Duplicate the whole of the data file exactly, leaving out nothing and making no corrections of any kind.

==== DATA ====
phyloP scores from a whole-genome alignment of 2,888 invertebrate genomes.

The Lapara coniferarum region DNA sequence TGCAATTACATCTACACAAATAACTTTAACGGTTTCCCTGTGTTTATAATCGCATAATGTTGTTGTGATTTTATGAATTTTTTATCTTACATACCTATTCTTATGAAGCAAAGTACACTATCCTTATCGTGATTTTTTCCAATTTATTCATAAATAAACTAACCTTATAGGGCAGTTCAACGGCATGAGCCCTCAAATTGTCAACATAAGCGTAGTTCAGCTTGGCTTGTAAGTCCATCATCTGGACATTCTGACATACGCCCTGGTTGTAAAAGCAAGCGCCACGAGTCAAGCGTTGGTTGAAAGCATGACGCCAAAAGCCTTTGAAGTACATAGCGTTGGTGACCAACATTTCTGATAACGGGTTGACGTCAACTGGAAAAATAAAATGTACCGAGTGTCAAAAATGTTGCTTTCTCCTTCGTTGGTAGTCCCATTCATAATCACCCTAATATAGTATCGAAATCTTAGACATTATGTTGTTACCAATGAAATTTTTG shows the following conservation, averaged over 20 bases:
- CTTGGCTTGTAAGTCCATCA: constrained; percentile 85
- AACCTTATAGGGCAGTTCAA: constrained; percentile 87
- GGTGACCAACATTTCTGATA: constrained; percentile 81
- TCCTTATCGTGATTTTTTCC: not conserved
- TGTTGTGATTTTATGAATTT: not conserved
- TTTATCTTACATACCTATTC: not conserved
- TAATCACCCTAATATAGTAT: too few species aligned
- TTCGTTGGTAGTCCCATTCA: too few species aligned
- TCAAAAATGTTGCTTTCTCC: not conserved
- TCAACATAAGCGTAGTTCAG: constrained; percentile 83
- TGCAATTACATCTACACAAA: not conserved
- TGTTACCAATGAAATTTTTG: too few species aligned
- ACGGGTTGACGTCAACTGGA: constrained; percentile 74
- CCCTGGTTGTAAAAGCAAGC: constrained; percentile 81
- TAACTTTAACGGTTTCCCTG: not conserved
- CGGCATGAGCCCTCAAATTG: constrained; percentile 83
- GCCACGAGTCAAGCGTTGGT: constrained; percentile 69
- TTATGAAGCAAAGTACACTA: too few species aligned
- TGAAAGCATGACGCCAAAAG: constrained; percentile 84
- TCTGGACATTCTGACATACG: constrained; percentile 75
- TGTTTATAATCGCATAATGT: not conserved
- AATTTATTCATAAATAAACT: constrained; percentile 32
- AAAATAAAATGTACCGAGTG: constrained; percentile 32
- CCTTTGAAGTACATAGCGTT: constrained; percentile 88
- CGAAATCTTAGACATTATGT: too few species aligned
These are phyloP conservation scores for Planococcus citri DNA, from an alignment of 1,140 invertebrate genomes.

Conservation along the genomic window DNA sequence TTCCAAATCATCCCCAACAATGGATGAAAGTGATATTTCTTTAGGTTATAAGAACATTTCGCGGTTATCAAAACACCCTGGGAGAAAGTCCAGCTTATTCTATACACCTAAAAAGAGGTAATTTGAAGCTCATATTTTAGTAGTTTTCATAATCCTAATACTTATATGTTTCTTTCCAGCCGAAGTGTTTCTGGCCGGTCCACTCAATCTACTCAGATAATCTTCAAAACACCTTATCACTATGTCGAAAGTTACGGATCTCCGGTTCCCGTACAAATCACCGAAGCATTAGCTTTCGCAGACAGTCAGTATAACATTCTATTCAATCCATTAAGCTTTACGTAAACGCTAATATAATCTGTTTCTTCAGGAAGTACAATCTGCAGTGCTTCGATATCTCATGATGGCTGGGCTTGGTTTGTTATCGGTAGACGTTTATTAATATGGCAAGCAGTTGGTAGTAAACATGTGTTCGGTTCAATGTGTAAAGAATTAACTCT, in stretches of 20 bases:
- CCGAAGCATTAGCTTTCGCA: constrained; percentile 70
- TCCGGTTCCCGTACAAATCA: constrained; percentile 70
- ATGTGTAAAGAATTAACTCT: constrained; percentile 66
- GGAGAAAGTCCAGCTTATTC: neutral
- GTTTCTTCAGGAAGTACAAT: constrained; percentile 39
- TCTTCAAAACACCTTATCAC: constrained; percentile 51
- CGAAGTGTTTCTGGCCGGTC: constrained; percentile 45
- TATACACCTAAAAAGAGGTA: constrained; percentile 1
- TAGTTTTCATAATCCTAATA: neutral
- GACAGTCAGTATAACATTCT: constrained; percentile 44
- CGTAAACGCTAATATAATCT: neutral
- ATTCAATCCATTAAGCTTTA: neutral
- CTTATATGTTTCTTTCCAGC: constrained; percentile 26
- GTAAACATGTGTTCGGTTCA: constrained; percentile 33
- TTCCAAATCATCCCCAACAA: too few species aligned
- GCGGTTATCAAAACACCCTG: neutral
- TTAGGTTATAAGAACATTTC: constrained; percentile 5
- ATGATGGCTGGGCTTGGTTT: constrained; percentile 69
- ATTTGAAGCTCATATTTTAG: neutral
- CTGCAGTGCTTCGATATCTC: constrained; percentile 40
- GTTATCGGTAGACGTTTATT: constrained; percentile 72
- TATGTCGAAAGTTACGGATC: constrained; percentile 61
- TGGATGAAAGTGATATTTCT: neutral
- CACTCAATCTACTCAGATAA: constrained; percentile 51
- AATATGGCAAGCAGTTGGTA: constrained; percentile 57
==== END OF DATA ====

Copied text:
phyloP scores from a whole-genome alignment of 2,888 invertebrate genomes.

The Lapara coniferarum region DNA sequence TGCAATTACATCTACACAAATAACTTTAACGGTTTCCCTGTGTTTATAATCGCATAATGTTGTTGTGATTTTATGAATTTTTTATCTTACATACCTATTCTTATGAAGCAAAGTACACTATCCTTATCGTGATTTTTTCCAATTTATTCATAAATAAACTAACCTTATAGGGCAGTTCAACGGCATGAGCCCTCAAATTGTCAACATAAGCGTAGTTCAGCTTGGCTTGTAAGTCCATCATCTGGACATTCTGACATACGCCCTGGTTGTAAAAGCAAGCGCCACGAGTCAAGCGTTGGTTGAAAGCATGACGCCAAAAGCCTTTGAAGTACATAGCGTTGGTGACCAACATTTCTGATAACGGGTTGACGTCAACTGGAAAAATAAAATGTACCGAGTGTCAAAAATGTTGCTTTCTCCTTCGTTGGTAGTCCCATTCATAATCACCCTAATATAGTATCGAAATCTTAGACATTATGTTGTTACCAATGAAATTTTTG shows the following conservation, averaged over 20 bases:
- CTTGGCTTGTAAGTCCATCA: constrained; percentile 85
- AACCTTATAGGGCAGTTCAA: constrained; percentile 87
- GGTGACCAACATTTCTGATA: constrained; percentile 81
- TCCTTATCGTGATTTTTTCC: not conserved
- TGTTGTGATTTTATGAATTT: not conserved
- TTTATCTTACATACCTATTC: not conserved
- TAATCACCCTAATATAGTAT: too few species aligned
- TTCGTTGGTAGTCCCATTCA: too few species aligned
- TCAAAAATGTTGCTTTCTCC: not conserved
- TCAACATAAGCGTAGTTCAG: constrained; percentile 83
- TGCAATTACATCTACACAAA: not conserved
- TGTTACCAATGAAATTTTTG: too few species aligned
- ACGGGTTGACGTCAACTGGA: constrained; percentile 74
- CCCTGGTTGTAAAAGCAAGC: constrained; percentile 81
- TAACTTTAACGGTTTCCCTG: not conserved
- CGGCATGAGCCCTCAAATTG: constrained; percentile 83
- GCCACGAGTCAAGCGTTGGT: constrained; percentile 69
- TTATGAAGCAAAGTACACTA: too few species aligned
- TGAAAGCATGACGCCAAAAG: constrained; percentile 84
- TCTGGACATTCTGACATACG: constrained; percentile 75
- TGTTTATAATCGCATAATGT: not conserved
- AATTTATTCATAAATAAACT: constrained; percentile 32
- AAAATAAAATGTACCGAGTG: constrained; percentile 32
- CCTTTGAAGTACATAGCGTT: constrained; percentile 88
- CGAAATCTTAGACATTATGT: too few species aligned
These are phyloP conservation scores for Planococcus citri DNA, from an alignment of 1,140 invertebrate genomes.

Conservation along the genomic window DNA sequence TTCCAAATCATCCCCAACAATGGATGAAAGTGATATTTCTTTAGGTTATAAGAACATTTCGCGGTTATCAAAACACCCTGGGAGAAAGTCCAGCTTATTCTATACACCTAAAAAGAGGTAATTTGAAGCTCATATTTTAGTAGTTTTCATAATCCTAATACTTATATGTTTCTTTCCAGCCGAAGTGTTTCTGGCCGGTCCACTCAATCTACTCAGATAATCTTCAAAACACCTTATCACTATGTCGAAAGTTACGGATCTCCGGTTCCCGTACAAATCACCGAAGCATTAGCTTTCGCAGACAGTCAGTATAACATTCTATTCAATCCATTAAGCTTTACGTAAACGCTAATATAATCTGTTTCTTCAGGAAGTACAATCTGCAGTGCTTCGATATCTCATGATGGCTGGGCTTGGTTTGTTATCGGTAGACGTTTATTAATATGGCAAGCAGTTGGTAGTAAACATGTGTTCGGTTCAATGTGTAAAGAATTAACTCT, in stretches of 20 bases:
- CCGAAGCATTAGCTTTCGCA: constrained; percentile 70
- TCCGGTTCCCGTACAAATCA: constrained; percentile 70
- ATGTGTAAAGAATTAACTCT: constrained; percentile 66
- GGAGAAAGTCCAGCTTATTC: neutral
- GTTTCTTCAGGAAGTACAAT: constrained; percentile 39
- TCTTCAAAACACCTTATCAC: constrained; percentile 51
- CGAAGTGTTTCTGGCCGGTC: constrained; percentile 45
- TATACACCTAAAAAGAGGTA: constrained; percentile 1
- TAGTTTTCATAATCCTAATA: neutral
- GACAGTCAGTATAACATTCT: constrained; percentile 44
- CGTAAACGCTAATATAATCT: neutral
- ATTCAATCCATTAAGCTTTA: neutral
- CTTATATGTTTCTTTCCAGC: constrained; percentile 26
- GTAAACATGTGTTCGGTTCA: constrained; percentile 33
- TTCCAAATCATCCCCAACAA: too few species aligned
- GCGGTTATCAAAACACCCTG: neutral
- TTAGGTTATAAGAACATTTC: constrained; percentile 5
- ATGATGGCTGGGCTTGGTTT: constrained; percentile 69
- ATTTGAAGCTCATATTTTAG: neutral
- CTGCAGTGCTTCGATATCTC: constrained; percentile 40
- GTTATCGGTAGACGTTTATT: constrained; percentile 72
- TATGTCGAAAGTTACGGATC: constrained; percentile 61
- TGGATGAAAGTGATATTTCT: neutral
- CACTCAATCTACTCAGATAA: constrained; percentile 51
- AATATGGCAAGCAGTTGGTA: constrained; percentile 57